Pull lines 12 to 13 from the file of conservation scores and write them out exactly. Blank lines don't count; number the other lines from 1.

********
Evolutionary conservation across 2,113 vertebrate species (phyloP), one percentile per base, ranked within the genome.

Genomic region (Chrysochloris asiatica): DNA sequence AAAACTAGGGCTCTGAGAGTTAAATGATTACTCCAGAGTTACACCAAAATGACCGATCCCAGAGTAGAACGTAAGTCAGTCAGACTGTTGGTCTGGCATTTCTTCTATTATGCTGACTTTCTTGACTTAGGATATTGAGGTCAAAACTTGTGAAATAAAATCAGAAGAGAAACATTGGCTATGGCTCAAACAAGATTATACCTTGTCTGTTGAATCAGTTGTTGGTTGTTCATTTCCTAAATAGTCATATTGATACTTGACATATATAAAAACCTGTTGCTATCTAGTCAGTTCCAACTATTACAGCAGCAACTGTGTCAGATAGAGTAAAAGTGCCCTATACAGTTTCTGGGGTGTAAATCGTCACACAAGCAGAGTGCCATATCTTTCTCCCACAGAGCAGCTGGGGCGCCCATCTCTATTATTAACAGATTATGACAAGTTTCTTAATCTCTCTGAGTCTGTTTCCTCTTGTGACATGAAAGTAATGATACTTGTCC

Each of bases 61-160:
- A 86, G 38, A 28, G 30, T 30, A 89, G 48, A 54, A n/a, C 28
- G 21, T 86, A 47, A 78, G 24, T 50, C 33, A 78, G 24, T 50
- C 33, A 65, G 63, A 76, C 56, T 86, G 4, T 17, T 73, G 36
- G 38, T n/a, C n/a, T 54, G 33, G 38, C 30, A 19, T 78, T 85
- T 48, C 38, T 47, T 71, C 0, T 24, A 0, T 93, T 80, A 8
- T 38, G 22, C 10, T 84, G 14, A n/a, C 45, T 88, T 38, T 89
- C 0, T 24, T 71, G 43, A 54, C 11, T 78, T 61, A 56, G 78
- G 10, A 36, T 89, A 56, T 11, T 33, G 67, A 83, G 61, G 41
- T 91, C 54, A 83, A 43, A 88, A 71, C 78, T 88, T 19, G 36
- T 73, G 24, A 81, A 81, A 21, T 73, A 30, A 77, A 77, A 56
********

- T 91, C 54, A 83, A 43, A 88, A 71, C 78, T 88, T 19, G 36
- T 73, G 24, A 81, A 81, A 21, T 73, A 30, A 77, A 77, A 56